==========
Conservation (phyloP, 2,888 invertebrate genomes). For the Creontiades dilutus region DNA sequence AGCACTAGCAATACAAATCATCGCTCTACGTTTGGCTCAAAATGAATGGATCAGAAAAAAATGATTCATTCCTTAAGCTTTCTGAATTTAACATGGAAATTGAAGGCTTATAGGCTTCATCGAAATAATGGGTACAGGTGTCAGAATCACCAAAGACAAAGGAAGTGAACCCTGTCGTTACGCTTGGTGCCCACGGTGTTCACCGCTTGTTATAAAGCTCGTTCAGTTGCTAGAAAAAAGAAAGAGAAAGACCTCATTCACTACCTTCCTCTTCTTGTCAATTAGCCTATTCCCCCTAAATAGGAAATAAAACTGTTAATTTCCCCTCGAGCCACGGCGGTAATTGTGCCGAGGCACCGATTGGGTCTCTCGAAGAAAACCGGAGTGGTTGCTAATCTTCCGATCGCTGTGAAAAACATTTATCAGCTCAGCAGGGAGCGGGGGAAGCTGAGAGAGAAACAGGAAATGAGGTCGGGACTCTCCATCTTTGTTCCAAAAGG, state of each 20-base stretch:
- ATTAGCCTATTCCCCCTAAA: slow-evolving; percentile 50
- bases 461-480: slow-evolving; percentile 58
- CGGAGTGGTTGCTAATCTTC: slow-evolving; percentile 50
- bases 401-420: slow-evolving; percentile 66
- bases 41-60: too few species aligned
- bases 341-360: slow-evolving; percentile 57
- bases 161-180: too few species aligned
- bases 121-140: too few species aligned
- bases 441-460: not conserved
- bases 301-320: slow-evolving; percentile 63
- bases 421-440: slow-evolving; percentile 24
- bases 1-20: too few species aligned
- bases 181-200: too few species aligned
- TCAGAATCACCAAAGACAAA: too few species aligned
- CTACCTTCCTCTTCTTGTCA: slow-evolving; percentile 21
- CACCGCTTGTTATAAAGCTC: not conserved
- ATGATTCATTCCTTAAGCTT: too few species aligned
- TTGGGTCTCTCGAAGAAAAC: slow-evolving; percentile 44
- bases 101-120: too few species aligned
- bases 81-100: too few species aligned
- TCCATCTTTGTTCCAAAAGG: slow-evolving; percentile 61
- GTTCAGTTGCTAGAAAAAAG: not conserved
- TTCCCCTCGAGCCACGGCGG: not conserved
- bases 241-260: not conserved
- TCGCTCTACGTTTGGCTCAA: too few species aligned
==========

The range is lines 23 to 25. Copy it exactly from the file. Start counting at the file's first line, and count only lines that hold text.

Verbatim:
- GTTCAGTTGCTAGAAAAAAG: not conserved
- TTCCCCTCGAGCCACGGCGG: not conserved
- bases 241-260: not conserved